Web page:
What is the importance in separating fact and fiction in the media? In our increasingly polarized political landscape, the line between truth and personal judgement is diminishing. We have more sources than ever before to receive our information and news. As the primary goal of traditional news reporting is to inform the public, does this objective fail when opinions make their way into the media scape? The American public must stop feeding into this frenzy if they want the impartial news they seem to desire.
According to the New York Times, there are three different types of reporting styles: broadcasting, commentary and “sensationalism.” In the traditional broadcast reporting style, only the facts are stated, leaving the audience the power to interpret what is said. Broadcasting is purely an informative technique used to best educate the public on newsworthy stories. Commentary or opinion-based reporting takes the reporters’ beliefs into consideration and gives the public alternative viewpoints on looking at a story.
Opinions are often located in editorial pages in newspapers or on cable network shows and provide multiple insightful perspectives, and are important to political discourse. In contrast, the sensationalist reporting style takes facts and spins them in a way to evoke emotional appeal. This “paparazzi” style of coverage has changed the way we think about the news. In the 2016 election, sensationalism has made its way into some political media coverage, and in those arenas has detracted from key policy issues. According to Politico, during this election the media is more caught up with the “drama” of candidates rather than the policy issues. The media coverage in this year’s election differs from past elections with a more extreme candidate-centered reporting style. The Washington Post Magazine argues that for the past year, news networks speculate more than they report, which is leading to more political conflict than unity.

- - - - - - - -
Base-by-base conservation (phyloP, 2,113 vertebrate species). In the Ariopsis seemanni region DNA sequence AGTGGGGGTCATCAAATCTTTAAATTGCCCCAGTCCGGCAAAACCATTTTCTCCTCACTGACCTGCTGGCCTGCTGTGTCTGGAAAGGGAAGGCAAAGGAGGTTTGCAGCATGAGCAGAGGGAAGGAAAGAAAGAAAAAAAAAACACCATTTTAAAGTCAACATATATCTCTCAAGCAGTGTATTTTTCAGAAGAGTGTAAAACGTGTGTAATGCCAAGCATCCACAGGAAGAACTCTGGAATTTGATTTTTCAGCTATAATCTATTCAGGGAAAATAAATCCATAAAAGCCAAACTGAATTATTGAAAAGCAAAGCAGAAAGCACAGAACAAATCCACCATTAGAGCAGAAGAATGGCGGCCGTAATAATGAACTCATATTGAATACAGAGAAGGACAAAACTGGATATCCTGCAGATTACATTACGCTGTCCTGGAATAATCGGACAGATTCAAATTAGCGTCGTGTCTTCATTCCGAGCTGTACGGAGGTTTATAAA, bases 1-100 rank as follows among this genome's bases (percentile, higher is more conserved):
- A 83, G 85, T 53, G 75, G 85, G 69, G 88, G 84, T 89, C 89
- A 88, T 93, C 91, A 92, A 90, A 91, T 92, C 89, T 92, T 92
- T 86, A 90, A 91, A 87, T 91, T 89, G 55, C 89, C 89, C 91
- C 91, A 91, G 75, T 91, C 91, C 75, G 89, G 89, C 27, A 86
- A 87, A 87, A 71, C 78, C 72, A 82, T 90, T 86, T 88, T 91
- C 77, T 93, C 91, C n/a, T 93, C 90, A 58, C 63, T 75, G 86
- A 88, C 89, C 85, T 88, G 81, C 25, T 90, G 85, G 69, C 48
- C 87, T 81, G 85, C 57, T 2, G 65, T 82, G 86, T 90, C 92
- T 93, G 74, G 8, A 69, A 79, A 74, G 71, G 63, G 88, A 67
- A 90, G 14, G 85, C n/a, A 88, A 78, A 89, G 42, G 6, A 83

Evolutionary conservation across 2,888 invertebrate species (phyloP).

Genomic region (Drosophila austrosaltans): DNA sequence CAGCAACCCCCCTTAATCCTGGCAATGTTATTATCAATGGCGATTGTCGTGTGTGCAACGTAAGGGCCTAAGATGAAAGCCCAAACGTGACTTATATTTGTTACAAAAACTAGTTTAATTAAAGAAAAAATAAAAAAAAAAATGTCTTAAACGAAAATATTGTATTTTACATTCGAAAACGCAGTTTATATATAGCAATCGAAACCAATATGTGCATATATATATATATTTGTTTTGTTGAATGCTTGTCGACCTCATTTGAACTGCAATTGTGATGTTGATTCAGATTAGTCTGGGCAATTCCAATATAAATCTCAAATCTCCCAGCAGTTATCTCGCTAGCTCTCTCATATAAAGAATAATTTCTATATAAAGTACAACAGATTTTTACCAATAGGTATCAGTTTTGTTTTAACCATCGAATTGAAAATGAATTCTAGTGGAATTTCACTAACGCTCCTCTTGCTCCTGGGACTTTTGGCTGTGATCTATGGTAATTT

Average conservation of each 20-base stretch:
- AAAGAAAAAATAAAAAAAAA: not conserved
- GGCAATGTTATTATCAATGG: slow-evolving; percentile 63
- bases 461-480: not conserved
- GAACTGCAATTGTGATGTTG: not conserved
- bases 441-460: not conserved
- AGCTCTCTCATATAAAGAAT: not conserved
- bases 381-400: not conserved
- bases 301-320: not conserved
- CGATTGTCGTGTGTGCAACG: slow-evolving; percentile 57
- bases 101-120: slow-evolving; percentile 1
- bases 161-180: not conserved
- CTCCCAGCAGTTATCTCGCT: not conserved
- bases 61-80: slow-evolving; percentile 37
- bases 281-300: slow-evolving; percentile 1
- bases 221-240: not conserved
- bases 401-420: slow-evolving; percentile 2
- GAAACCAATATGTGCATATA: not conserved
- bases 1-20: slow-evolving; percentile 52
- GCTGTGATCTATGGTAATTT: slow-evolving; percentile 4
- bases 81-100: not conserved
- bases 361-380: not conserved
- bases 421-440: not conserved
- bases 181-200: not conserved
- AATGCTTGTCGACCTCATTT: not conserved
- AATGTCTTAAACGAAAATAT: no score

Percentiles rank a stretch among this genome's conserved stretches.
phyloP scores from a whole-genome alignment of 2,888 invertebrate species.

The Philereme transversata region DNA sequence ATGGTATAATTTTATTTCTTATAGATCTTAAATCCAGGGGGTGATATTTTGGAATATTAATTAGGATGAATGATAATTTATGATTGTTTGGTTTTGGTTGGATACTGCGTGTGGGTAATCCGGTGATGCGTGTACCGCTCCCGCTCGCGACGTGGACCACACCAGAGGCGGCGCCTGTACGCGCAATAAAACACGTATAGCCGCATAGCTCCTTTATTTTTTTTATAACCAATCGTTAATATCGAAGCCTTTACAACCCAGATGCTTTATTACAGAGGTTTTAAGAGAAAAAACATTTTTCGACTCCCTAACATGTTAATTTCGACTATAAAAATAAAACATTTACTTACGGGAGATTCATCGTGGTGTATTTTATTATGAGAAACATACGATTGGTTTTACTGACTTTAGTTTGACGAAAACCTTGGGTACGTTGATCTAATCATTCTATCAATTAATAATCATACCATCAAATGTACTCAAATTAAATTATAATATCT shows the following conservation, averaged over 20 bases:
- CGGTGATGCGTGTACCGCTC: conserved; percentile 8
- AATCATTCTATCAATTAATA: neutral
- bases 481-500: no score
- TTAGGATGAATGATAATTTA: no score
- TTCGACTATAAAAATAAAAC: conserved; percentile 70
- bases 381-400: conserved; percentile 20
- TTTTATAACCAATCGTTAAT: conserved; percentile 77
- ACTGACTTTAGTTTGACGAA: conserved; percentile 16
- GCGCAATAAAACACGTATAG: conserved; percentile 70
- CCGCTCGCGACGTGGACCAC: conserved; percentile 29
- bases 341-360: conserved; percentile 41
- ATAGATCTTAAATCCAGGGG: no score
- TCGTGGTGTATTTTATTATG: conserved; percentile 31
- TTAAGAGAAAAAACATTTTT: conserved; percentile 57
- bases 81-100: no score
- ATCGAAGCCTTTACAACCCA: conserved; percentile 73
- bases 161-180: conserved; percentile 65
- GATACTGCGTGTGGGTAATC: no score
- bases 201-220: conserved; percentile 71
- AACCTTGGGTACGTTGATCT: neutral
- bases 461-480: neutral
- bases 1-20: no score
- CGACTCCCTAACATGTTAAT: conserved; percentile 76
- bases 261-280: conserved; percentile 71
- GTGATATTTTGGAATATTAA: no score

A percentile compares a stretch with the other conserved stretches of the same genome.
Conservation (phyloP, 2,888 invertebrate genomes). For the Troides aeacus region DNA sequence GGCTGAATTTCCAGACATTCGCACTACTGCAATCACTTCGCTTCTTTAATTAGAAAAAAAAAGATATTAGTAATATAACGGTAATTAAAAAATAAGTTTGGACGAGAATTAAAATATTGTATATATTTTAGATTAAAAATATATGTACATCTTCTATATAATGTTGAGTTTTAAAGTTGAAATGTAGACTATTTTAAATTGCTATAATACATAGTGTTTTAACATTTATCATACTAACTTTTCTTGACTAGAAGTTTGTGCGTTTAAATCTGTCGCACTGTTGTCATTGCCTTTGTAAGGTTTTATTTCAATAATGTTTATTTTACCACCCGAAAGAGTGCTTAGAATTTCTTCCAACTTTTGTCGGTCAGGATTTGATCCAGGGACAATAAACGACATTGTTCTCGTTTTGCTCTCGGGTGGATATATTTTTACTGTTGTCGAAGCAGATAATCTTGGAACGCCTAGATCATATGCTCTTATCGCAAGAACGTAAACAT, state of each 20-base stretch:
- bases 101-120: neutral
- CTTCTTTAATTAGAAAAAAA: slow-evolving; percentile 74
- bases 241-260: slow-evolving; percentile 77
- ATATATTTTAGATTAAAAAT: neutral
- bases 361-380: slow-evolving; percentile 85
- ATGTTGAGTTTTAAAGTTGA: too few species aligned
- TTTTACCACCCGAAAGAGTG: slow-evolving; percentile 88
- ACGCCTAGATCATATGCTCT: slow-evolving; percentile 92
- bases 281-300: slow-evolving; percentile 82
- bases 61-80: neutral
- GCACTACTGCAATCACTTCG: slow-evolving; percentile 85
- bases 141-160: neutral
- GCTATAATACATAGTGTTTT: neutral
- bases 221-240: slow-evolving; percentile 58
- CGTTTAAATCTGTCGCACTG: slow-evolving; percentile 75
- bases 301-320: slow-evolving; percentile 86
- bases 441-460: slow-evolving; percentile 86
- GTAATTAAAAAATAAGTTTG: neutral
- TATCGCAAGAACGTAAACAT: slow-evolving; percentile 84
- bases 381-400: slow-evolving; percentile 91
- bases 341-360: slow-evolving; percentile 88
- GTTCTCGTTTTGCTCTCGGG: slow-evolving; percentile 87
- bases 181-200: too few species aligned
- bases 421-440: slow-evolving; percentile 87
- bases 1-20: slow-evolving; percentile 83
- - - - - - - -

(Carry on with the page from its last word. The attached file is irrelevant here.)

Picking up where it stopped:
As the 2016 election has controlled media attention, many sensationalized stories have made their way into the news. While most people complain about this exaggerated style of reporting, US News reports that people actually claim to like controversial and bold stories. Why are we drawn to this reporting style, even when it is the least informative? According to the Huffington Post, sensationalized stories sell, but do not result in societal progress.
Continuing down this path may lead to intensified partisan divide, which could be threating to our political scape during this controversial election season.
As communication strategies continue to transform during this election season, both from the media and the candidates, this blog series will delve into some of those new strategies.